BOSTON – The FBI released photos and video of two suspects in the deadly Boston Marathon bombings and asked for the public’s help in identifying the men. The agency’s website crashed within moments Thursday.
FBI Agent Richard DesLauriers said the images are from surveillance cameras near the explosion sites shortly before Monday’s blasts at the world’s most famous marathon. The men are seen walking together in the crowd, and the man in the white cap is seen setting down a backpack at one site near the finish line, DesLauriers said.
“We consider them to be armed and extremely dangerous,” DesLauriers said, asking the public not to approach the men. He said there is no additional danger that the FBI knows of at the moment.
Monday’s blasts killed three, including a student from China, and injured more than 180.
The images came out hours after President Barack Obama promised a grieving city to hunt down whoever was responsible.
The images show two young-looking men wearing baseball caps, wearing jackets and carrying backpacks along the race route and weaving through the crowd.
“Each piece moves us toward justice,” DesLauriers said of the latest information to emerge.
Generally, law enforcement agencies release photos of suspects only as a last resort, when they need the public’s help. Releasing photos can tip off a suspect and deny police the element of surprise. It can also trigger an avalanche of tips, forcing police to waste time chasing them down.
At an interfaith service honouring the victims, Obama called the perpetrators of the attack “these small, stunted individuals who would destroy instead of build.”
The blasts killed 8-year-old Martin Richard, 29-year-old Krystle Campbell and Lu Lingzi, a graduate student from China. Seven victims remained in critical condition.
The bombs were crudely fashioned from ordinary kitchen pressure cookers packed with explosives, nails and ball bearings, investigators and others close to the case said. Investigators suspect the devices were then hidden in duffel bags and left on the ground.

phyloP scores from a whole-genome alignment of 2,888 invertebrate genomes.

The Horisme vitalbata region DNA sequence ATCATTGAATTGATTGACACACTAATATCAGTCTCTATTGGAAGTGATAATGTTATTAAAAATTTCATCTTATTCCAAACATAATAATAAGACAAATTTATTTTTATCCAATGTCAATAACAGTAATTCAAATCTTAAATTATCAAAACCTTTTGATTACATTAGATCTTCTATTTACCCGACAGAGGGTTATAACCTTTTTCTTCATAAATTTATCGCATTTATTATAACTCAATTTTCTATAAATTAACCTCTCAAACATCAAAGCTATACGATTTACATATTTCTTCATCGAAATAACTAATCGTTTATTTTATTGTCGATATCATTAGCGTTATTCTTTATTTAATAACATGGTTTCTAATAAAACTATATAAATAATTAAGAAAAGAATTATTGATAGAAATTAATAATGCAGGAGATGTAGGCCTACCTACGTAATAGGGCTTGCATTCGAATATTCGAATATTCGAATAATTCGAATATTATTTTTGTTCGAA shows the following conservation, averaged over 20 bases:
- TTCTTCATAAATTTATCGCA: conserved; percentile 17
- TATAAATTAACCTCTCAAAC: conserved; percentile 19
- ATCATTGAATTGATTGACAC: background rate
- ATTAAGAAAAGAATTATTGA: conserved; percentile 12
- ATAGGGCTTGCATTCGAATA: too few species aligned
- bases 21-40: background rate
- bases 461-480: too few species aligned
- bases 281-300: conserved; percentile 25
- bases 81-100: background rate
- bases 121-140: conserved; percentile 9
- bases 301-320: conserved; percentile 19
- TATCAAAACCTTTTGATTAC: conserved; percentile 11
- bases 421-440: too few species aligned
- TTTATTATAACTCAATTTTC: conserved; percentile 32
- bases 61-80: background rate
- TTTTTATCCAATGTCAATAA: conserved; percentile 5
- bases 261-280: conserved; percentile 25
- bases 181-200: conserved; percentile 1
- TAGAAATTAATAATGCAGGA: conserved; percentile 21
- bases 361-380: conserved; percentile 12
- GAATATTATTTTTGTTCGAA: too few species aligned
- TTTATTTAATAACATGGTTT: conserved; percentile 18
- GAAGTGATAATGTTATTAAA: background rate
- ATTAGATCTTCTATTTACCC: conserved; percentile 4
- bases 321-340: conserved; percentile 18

They exploded within 15 seconds of each other near the finish line at a high-traffic time when thousands of runners were pouring in.
Several media outlets had reported that a suspect had been identified from surveillance video taken at a Lord & Taylor department store between the sites of the bomb blasts.
The investigation will probably collect about a million hours of videotape from fixed security cameras and cellphones and cameras used by spectators, said Gene Grindstaff, a scientist at Intergraph Corp., a company that makes video analysis software used by the FBI and other law enforcement agencies.
Video and photos are being examined and enhanced by an FBI unit called the Operational Technologies Division, said Joe DiZinno, former director of the FBI lab in Virginia.
Investigators are looking at video frame by frame – a laborious process, though one aided by far more sophisticated facial recognition technology than is commercially available, forensic specialists said.
Associated Press writers Jay Lindsay, Pat Eaton-Robb, Steve LeBlanc, Bridget Murphy and Meghan Barr in Boston; Eileen Sullivan, Julie Pace and Lara Jakes in Washington; and Marilynn Marchione in Milwaukee contributed to this report.